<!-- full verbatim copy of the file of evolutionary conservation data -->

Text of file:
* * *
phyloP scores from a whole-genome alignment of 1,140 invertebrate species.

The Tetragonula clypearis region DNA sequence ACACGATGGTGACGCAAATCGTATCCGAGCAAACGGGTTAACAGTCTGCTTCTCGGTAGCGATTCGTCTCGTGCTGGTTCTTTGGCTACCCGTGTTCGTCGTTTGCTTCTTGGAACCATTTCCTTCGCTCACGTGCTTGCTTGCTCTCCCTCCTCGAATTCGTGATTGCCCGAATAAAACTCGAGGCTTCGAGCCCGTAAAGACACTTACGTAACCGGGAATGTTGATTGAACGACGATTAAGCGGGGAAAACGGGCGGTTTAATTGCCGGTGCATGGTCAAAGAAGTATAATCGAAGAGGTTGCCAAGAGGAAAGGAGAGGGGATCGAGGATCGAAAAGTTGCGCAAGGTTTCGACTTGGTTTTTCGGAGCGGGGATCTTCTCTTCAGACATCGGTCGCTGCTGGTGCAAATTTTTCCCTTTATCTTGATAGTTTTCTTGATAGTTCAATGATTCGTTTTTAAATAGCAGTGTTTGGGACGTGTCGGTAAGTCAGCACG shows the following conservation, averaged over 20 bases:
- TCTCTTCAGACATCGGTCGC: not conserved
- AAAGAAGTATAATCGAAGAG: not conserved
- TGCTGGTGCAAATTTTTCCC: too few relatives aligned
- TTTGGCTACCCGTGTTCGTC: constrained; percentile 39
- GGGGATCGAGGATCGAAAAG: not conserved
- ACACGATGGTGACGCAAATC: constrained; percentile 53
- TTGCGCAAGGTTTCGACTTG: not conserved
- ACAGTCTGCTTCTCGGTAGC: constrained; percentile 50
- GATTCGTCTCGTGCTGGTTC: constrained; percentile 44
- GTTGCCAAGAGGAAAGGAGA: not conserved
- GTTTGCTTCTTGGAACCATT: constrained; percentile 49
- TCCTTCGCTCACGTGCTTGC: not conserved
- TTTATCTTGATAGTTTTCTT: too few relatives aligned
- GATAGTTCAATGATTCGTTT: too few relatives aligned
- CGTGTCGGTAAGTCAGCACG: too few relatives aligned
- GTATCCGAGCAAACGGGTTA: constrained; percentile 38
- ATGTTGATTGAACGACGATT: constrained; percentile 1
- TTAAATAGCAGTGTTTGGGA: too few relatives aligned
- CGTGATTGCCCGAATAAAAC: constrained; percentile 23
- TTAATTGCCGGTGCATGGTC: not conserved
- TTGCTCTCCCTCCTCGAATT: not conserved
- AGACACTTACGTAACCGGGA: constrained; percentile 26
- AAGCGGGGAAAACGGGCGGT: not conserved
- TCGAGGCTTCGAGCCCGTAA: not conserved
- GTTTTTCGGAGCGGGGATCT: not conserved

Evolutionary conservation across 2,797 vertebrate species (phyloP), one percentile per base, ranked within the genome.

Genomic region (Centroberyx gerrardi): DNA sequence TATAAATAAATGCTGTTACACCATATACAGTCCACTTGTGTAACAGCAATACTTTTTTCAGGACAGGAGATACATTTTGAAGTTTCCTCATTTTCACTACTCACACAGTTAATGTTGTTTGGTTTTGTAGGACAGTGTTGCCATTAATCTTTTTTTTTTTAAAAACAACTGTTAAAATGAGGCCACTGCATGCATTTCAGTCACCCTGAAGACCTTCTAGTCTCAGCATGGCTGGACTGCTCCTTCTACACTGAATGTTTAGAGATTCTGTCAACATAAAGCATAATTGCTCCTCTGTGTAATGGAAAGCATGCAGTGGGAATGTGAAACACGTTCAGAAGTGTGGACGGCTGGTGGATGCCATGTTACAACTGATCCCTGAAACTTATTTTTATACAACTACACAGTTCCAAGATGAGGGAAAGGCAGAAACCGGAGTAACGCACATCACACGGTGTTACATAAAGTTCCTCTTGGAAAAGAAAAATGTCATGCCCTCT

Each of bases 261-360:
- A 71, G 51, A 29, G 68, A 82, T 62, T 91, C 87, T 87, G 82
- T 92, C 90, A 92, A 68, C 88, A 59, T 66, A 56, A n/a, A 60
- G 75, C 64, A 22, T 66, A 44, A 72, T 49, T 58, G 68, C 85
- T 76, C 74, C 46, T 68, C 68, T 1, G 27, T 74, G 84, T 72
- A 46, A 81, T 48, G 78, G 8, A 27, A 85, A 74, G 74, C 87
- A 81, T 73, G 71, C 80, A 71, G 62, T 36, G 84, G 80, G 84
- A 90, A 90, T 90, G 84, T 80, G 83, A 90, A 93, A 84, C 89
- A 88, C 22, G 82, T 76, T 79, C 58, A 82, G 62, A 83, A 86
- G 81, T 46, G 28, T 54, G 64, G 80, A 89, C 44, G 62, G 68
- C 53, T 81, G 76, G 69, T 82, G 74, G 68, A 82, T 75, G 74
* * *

phyloP scores from a whole-genome alignment of 1,140 invertebrate species.

The Tetragonula clypearis region DNA sequence ACACGATGGTGACGCAAATCGTATCCGAGCAAACGGGTTAACAGTCTGCTTCTCGGTAGCGATTCGTCTCGTGCTGGTTCTTTGGCTACCCGTGTTCGTCGTTTGCTTCTTGGAACCATTTCCTTCGCTCACGTGCTTGCTTGCTCTCCCTCCTCGAATTCGTGATTGCCCGAATAAAACTCGAGGCTTCGAGCCCGTAAAGACACTTACGTAACCGGGAATGTTGATTGAACGACGATTAAGCGGGGAAAACGGGCGGTTTAATTGCCGGTGCATGGTCAAAGAAGTATAATCGAAGAGGTTGCCAAGAGGAAAGGAGAGGGGATCGAGGATCGAAAAGTTGCGCAAGGTTTCGACTTGGTTTTTCGGAGCGGGGATCTTCTCTTCAGACATCGGTCGCTGCTGGTGCAAATTTTTCCCTTTATCTTGATAGTTTTCTTGATAGTTCAATGATTCGTTTTTAAATAGCAGTGTTTGGGACGTGTCGGTAAGTCAGCACG shows the following conservation, averaged over 20 bases:
- TCTCTTCAGACATCGGTCGC: not conserved
- AAAGAAGTATAATCGAAGAG: not conserved
- TGCTGGTGCAAATTTTTCCC: too few relatives aligned
- TTTGGCTACCCGTGTTCGTC: constrained; percentile 39
- GGGGATCGAGGATCGAAAAG: not conserved
- ACACGATGGTGACGCAAATC: constrained; percentile 53
- TTGCGCAAGGTTTCGACTTG: not conserved
- ACAGTCTGCTTCTCGGTAGC: constrained; percentile 50
- GATTCGTCTCGTGCTGGTTC: constrained; percentile 44
- GTTGCCAAGAGGAAAGGAGA: not conserved
- GTTTGCTTCTTGGAACCATT: constrained; percentile 49
- TCCTTCGCTCACGTGCTTGC: not conserved
- TTTATCTTGATAGTTTTCTT: too few relatives aligned
- GATAGTTCAATGATTCGTTT: too few relatives aligned
- CGTGTCGGTAAGTCAGCACG: too few relatives aligned
- GTATCCGAGCAAACGGGTTA: constrained; percentile 38
- ATGTTGATTGAACGACGATT: constrained; percentile 1
- TTAAATAGCAGTGTTTGGGA: too few relatives aligned
- CGTGATTGCCCGAATAAAAC: constrained; percentile 23
- TTAATTGCCGGTGCATGGTC: not conserved
- TTGCTCTCCCTCCTCGAATT: not conserved
- AGACACTTACGTAACCGGGA: constrained; percentile 26
- AAGCGGGGAAAACGGGCGGT: not conserved
- TCGAGGCTTCGAGCCCGTAA: not conserved
- GTTTTTCGGAGCGGGGATCT: not conserved

Evolutionary conservation across 2,797 vertebrate species (phyloP), one percentile per base, ranked within the genome.

Genomic region (Centroberyx gerrardi): DNA sequence TATAAATAAATGCTGTTACACCATATACAGTCCACTTGTGTAACAGCAATACTTTTTTCAGGACAGGAGATACATTTTGAAGTTTCCTCATTTTCACTACTCACACAGTTAATGTTGTTTGGTTTTGTAGGACAGTGTTGCCATTAATCTTTTTTTTTTTAAAAACAACTGTTAAAATGAGGCCACTGCATGCATTTCAGTCACCCTGAAGACCTTCTAGTCTCAGCATGGCTGGACTGCTCCTTCTACACTGAATGTTTAGAGATTCTGTCAACATAAAGCATAATTGCTCCTCTGTGTAATGGAAAGCATGCAGTGGGAATGTGAAACACGTTCAGAAGTGTGGACGGCTGGTGGATGCCATGTTACAACTGATCCCTGAAACTTATTTTTATACAACTACACAGTTCCAAGATGAGGGAAAGGCAGAAACCGGAGTAACGCACATCACACGGTGTTACATAAAGTTCCTCTTGGAAAAGAAAAATGTCATGCCCTCT

Each of bases 261-360:
- A 71, G 51, A 29, G 68, A 82, T 62, T 91, C 87, T 87, G 82
- T 92, C 90, A 92, A 68, C 88, A 59, T 66, A 56, A n/a, A 60
- G 75, C 64, A 22, T 66, A 44, A 72, T 49, T 58, G 68, C 85
- T 76, C 74, C 46, T 68, C 68, T 1, G 27, T 74, G 84, T 72
- A 46, A 81, T 48, G 78, G 8, A 27, A 85, A 74, G 74, C 87
- A 81, T 73, G 71, C 80, A 71, G 62, T 36, G 84, G 80, G 84
- A 90, A 90, T 90, G 84, T 80, G 83, A 90, A 93, A 84, C 89
- A 88, C 22, G 82, T 76, T 79, C 58, A 82, G 62, A 83, A 86
- G 81, T 46, G 28, T 54, G 64, G 80, A 89, C 44, G 62, G 68
- C 53, T 81, G 76, G 69, T 82, G 74, G 68, A 82, T 75, G 74